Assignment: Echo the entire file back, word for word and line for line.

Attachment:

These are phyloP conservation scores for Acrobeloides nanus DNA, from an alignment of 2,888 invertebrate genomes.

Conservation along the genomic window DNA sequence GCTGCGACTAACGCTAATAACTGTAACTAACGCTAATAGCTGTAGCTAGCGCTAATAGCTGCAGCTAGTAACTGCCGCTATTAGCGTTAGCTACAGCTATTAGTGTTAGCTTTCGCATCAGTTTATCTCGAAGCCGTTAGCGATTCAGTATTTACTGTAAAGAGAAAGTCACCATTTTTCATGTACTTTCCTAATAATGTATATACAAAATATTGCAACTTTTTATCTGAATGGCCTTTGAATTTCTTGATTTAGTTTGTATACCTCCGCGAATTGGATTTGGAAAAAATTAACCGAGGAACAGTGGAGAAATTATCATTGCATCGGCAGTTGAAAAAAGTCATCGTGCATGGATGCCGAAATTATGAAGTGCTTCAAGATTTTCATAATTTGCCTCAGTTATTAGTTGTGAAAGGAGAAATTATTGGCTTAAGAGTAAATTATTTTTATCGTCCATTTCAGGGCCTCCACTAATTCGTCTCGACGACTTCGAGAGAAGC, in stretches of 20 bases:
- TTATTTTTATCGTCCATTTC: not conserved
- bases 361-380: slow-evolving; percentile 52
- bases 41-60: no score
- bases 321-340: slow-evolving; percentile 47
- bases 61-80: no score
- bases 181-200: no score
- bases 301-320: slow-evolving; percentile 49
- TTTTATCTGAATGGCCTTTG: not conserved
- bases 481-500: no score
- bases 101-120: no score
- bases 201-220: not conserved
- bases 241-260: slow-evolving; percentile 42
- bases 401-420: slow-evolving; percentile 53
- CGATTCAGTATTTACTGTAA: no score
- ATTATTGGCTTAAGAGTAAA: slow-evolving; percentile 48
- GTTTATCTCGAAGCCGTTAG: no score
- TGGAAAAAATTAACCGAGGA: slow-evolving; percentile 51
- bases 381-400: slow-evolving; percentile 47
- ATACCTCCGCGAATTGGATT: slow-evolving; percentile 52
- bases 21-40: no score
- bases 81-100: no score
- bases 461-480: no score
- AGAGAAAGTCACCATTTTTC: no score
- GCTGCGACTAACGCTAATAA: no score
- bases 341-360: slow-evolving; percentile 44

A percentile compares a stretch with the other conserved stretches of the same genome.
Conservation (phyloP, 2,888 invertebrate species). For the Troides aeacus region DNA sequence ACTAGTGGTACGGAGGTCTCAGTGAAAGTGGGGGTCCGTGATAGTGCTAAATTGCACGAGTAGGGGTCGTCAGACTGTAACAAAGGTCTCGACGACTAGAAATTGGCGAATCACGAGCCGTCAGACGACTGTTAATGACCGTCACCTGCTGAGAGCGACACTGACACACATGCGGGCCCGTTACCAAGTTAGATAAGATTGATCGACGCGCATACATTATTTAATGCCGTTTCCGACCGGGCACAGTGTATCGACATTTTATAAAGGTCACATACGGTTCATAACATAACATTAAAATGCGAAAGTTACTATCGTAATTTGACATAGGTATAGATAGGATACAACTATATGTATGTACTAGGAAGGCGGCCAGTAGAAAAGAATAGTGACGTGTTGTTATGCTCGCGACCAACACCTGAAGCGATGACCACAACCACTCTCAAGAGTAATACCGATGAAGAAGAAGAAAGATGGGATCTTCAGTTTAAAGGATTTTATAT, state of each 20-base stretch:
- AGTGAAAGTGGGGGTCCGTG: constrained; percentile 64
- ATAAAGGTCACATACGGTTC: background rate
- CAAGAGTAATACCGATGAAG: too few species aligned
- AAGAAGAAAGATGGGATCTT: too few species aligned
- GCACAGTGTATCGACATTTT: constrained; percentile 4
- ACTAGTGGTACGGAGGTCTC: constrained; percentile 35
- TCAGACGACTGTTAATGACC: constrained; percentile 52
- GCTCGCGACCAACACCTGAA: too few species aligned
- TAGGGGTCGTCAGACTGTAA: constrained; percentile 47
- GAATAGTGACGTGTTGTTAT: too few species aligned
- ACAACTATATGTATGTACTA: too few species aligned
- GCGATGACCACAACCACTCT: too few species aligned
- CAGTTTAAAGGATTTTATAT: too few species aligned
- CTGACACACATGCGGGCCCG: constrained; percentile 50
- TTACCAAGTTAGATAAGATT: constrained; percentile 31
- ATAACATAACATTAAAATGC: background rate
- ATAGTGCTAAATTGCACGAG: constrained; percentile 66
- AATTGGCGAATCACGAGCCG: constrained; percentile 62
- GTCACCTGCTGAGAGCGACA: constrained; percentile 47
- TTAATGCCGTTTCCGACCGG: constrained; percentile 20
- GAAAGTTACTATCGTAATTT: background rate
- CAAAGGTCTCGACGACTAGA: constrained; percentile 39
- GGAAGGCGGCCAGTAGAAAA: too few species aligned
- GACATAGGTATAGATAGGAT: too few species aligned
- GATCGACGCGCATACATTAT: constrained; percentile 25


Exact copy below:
These are phyloP conservation scores for Acrobeloides nanus DNA, from an alignment of 2,888 invertebrate genomes.

Conservation along the genomic window DNA sequence GCTGCGACTAACGCTAATAACTGTAACTAACGCTAATAGCTGTAGCTAGCGCTAATAGCTGCAGCTAGTAACTGCCGCTATTAGCGTTAGCTACAGCTATTAGTGTTAGCTTTCGCATCAGTTTATCTCGAAGCCGTTAGCGATTCAGTATTTACTGTAAAGAGAAAGTCACCATTTTTCATGTACTTTCCTAATAATGTATATACAAAATATTGCAACTTTTTATCTGAATGGCCTTTGAATTTCTTGATTTAGTTTGTATACCTCCGCGAATTGGATTTGGAAAAAATTAACCGAGGAACAGTGGAGAAATTATCATTGCATCGGCAGTTGAAAAAAGTCATCGTGCATGGATGCCGAAATTATGAAGTGCTTCAAGATTTTCATAATTTGCCTCAGTTATTAGTTGTGAAAGGAGAAATTATTGGCTTAAGAGTAAATTATTTTTATCGTCCATTTCAGGGCCTCCACTAATTCGTCTCGACGACTTCGAGAGAAGC, in stretches of 20 bases:
- TTATTTTTATCGTCCATTTC: not conserved
- bases 361-380: slow-evolving; percentile 52
- bases 41-60: no score
- bases 321-340: slow-evolving; percentile 47
- bases 61-80: no score
- bases 181-200: no score
- bases 301-320: slow-evolving; percentile 49
- TTTTATCTGAATGGCCTTTG: not conserved
- bases 481-500: no score
- bases 101-120: no score
- bases 201-220: not conserved
- bases 241-260: slow-evolving; percentile 42
- bases 401-420: slow-evolving; percentile 53
- CGATTCAGTATTTACTGTAA: no score
- ATTATTGGCTTAAGAGTAAA: slow-evolving; percentile 48
- GTTTATCTCGAAGCCGTTAG: no score
- TGGAAAAAATTAACCGAGGA: slow-evolving; percentile 51
- bases 381-400: slow-evolving; percentile 47
- ATACCTCCGCGAATTGGATT: slow-evolving; percentile 52
- bases 21-40: no score
- bases 81-100: no score
- bases 461-480: no score
- AGAGAAAGTCACCATTTTTC: no score
- GCTGCGACTAACGCTAATAA: no score
- bases 341-360: slow-evolving; percentile 44

A percentile compares a stretch with the other conserved stretches of the same genome.
Conservation (phyloP, 2,888 invertebrate species). For the Troides aeacus region DNA sequence ACTAGTGGTACGGAGGTCTCAGTGAAAGTGGGGGTCCGTGATAGTGCTAAATTGCACGAGTAGGGGTCGTCAGACTGTAACAAAGGTCTCGACGACTAGAAATTGGCGAATCACGAGCCGTCAGACGACTGTTAATGACCGTCACCTGCTGAGAGCGACACTGACACACATGCGGGCCCGTTACCAAGTTAGATAAGATTGATCGACGCGCATACATTATTTAATGCCGTTTCCGACCGGGCACAGTGTATCGACATTTTATAAAGGTCACATACGGTTCATAACATAACATTAAAATGCGAAAGTTACTATCGTAATTTGACATAGGTATAGATAGGATACAACTATATGTATGTACTAGGAAGGCGGCCAGTAGAAAAGAATAGTGACGTGTTGTTATGCTCGCGACCAACACCTGAAGCGATGACCACAACCACTCTCAAGAGTAATACCGATGAAGAAGAAGAAAGATGGGATCTTCAGTTTAAAGGATTTTATAT, state of each 20-base stretch:
- AGTGAAAGTGGGGGTCCGTG: constrained; percentile 64
- ATAAAGGTCACATACGGTTC: background rate
- CAAGAGTAATACCGATGAAG: too few species aligned
- AAGAAGAAAGATGGGATCTT: too few species aligned
- GCACAGTGTATCGACATTTT: constrained; percentile 4
- ACTAGTGGTACGGAGGTCTC: constrained; percentile 35
- TCAGACGACTGTTAATGACC: constrained; percentile 52
- GCTCGCGACCAACACCTGAA: too few species aligned
- TAGGGGTCGTCAGACTGTAA: constrained; percentile 47
- GAATAGTGACGTGTTGTTAT: too few species aligned
- ACAACTATATGTATGTACTA: too few species aligned
- GCGATGACCACAACCACTCT: too few species aligned
- CAGTTTAAAGGATTTTATAT: too few species aligned
- CTGACACACATGCGGGCCCG: constrained; percentile 50
- TTACCAAGTTAGATAAGATT: constrained; percentile 31
- ATAACATAACATTAAAATGC: background rate
- ATAGTGCTAAATTGCACGAG: constrained; percentile 66
- AATTGGCGAATCACGAGCCG: constrained; percentile 62
- GTCACCTGCTGAGAGCGACA: constrained; percentile 47
- TTAATGCCGTTTCCGACCGG: constrained; percentile 20
- GAAAGTTACTATCGTAATTT: background rate
- CAAAGGTCTCGACGACTAGA: constrained; percentile 39
- GGAAGGCGGCCAGTAGAAAA: too few species aligned
- GACATAGGTATAGATAGGAT: too few species aligned
- GATCGACGCGCATACATTAT: constrained; percentile 25